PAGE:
Ballerina wakes up partially paralyzed but survives stroke
Posted October 27, 2017 11:55 a.m. EDT
New Orleans, Louisiana — Imagine going to sleep one day and waking up paralyzed. Sounds like a nightmare. But it really happened to Sarah Abrusley.
Ten years ago, Sarah, a ballerina, was preparing for a gala performance to raise money for young artists. Then, one day she woke up with a headache.
"One night, I am rehearsing, balancing effortlessly on the tiny tip of a point shoe," she remembers. "And the next day I awaken with the worst headache of my life."
It wasn't just a headache. Sarah had suffered a stroke while she slept. She woke up with the left side of her body paralyzed.
Sarah was young and healthy -- a dancer. She had been rehearsing the night before. When she woke up with a headache and trouble moving, she didn't think it was a stroke. She just thought she had been working her self too hard. Besides rehearsing, she also worked full-time as a concierge at a hotel.
"When I initially awakened with a terrible headache, my instant reaction was to race to work, to get some work done a bit early because I had this gala performance the next day," she says.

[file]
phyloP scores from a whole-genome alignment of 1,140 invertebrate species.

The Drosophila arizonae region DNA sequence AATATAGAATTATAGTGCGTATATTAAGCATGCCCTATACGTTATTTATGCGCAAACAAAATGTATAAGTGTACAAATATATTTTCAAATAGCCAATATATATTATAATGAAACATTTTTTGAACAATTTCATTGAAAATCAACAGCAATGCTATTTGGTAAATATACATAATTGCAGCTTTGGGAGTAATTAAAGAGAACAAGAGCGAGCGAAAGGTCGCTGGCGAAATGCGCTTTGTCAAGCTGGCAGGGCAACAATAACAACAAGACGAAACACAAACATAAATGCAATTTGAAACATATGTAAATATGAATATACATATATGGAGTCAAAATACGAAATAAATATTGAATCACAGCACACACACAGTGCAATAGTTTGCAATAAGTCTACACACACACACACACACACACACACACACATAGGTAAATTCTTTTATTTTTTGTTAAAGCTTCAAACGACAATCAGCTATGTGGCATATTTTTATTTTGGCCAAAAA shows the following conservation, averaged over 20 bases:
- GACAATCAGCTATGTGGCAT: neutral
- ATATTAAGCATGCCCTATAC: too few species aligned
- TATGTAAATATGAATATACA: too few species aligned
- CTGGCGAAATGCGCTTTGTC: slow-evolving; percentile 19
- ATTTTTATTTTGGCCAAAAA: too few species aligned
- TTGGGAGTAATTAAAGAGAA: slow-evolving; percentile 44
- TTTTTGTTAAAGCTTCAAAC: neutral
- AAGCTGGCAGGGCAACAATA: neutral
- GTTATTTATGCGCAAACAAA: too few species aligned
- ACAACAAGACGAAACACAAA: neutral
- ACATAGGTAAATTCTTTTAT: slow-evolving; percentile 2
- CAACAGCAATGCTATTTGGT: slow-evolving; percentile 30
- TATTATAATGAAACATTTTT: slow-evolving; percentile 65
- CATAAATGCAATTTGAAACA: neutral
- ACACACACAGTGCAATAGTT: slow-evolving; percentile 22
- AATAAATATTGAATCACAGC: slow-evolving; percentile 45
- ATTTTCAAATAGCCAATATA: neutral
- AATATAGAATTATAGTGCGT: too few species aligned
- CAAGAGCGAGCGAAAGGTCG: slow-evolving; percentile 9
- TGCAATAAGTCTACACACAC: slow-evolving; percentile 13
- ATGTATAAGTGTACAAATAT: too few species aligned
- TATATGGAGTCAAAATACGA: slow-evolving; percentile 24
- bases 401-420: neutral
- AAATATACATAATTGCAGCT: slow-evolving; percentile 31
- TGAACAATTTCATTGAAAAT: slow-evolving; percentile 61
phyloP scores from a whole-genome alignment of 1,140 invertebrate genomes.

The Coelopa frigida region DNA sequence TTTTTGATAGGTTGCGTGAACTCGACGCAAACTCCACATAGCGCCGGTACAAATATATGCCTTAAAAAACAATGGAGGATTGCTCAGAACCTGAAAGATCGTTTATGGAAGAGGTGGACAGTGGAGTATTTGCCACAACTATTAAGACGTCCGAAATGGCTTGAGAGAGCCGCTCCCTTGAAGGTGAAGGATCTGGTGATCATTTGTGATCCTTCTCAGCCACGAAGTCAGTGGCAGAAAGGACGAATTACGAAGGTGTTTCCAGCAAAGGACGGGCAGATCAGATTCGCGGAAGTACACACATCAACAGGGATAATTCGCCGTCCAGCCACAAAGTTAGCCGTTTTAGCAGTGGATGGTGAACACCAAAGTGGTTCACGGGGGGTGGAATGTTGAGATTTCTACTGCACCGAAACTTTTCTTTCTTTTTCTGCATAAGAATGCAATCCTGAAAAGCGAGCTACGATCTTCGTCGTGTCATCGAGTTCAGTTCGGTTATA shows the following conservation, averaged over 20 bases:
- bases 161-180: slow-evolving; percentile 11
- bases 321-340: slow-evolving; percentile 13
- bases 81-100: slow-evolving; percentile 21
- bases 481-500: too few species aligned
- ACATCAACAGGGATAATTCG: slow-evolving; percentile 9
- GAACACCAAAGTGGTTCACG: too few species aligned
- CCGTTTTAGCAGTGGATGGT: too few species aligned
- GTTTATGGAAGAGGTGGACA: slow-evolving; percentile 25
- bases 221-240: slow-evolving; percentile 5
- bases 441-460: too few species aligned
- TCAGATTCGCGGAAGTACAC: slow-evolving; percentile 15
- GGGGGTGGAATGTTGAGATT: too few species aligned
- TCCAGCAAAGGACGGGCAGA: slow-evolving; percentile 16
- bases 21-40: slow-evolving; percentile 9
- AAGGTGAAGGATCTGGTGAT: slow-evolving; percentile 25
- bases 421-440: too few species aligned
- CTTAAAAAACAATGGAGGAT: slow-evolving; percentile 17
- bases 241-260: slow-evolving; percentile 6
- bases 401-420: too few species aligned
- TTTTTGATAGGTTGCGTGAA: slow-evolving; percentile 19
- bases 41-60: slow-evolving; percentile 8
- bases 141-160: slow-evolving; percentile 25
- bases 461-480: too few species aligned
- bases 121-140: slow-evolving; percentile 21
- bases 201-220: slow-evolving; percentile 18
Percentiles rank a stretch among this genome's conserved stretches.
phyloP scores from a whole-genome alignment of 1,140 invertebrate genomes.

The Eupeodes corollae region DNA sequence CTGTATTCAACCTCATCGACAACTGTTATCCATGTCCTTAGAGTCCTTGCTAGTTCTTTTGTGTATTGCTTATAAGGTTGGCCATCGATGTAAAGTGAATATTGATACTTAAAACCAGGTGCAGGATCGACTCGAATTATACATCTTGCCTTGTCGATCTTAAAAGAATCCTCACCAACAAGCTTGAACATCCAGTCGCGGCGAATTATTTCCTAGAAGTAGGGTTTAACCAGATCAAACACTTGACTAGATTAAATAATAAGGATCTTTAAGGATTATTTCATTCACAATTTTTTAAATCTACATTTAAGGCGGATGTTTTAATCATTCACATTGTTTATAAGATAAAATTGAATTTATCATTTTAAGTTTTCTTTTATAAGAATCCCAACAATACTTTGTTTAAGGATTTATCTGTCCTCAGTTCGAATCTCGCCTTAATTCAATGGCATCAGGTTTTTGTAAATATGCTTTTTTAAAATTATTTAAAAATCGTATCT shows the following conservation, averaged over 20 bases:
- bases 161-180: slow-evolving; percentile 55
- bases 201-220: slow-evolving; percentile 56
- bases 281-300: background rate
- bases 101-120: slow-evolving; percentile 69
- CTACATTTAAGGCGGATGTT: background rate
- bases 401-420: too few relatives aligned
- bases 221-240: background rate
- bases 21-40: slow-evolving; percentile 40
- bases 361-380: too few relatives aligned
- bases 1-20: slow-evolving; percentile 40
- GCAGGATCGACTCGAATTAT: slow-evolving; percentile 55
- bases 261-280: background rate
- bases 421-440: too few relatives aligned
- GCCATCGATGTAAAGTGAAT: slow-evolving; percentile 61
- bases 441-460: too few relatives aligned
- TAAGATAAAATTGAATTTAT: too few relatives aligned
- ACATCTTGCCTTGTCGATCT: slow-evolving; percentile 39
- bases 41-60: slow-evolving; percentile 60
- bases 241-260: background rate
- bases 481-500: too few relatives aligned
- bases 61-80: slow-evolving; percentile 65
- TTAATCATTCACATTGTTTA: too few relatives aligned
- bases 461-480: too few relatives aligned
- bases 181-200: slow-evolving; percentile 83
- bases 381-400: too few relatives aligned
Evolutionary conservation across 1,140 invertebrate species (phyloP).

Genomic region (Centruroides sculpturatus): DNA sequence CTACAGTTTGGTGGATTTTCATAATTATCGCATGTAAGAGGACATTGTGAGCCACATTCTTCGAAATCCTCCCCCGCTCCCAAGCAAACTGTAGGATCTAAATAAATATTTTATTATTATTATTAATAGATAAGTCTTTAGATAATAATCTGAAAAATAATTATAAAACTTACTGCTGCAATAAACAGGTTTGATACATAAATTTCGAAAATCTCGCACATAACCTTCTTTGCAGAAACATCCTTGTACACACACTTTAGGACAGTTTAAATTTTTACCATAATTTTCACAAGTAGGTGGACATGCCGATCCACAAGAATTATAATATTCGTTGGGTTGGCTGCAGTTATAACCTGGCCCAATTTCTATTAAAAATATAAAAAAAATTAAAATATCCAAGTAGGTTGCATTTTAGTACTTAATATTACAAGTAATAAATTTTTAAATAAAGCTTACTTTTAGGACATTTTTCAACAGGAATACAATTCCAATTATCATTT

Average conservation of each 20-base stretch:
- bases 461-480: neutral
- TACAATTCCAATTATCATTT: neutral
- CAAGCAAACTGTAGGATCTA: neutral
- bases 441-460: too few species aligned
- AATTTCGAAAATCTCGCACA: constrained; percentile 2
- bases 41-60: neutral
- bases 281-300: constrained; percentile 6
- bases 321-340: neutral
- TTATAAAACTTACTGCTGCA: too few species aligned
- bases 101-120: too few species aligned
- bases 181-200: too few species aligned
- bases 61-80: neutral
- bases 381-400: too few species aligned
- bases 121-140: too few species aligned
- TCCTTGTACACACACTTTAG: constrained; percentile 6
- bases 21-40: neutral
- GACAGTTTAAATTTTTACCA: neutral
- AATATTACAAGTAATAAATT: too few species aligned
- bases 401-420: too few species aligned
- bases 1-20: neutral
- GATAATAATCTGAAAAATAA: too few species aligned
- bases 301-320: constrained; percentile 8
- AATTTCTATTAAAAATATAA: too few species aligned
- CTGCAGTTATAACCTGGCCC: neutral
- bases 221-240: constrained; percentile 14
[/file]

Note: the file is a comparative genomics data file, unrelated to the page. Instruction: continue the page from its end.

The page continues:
But, her husband saw her struggling to get dressed and rushed her to a hospital.
"I'm lying in the CAT scan machine," Sarah says. "And, I hear the young techs saying to each other, 'Ooh, big bleed on the right.'"
The doctors told her it was a massive brain hemorrhage. Her brain was bleeding. And, the part that controlled the left side of her body wasn't getting enough blood.
She survived an emergency surgery. But, there was a new challenge: learning to live as a stroke survivor.
"Never having known anyone who suffered a stroke--how could I expect the aftermath, which is having to learn to walk again and having to learn to use my left arm and hand again?" says Sarah.
She had to learn how to swallow again--how to keep her head upright. And she did. Now she wants all stroke survivors to learn from her experience.
"In my soul, I always knew that because my life was spared, that it was spared for a reason, and needed to be used for good," Sarah says.
What saved Sarah's life was the quick response by her husband and the doctors at the hospital. Sarah wants everyone to know the signs of a stroke so they can react fast, too.
Just remember FAST: Face drooping, Arm weakness, Speech difficulty, Time to call 9-1-1.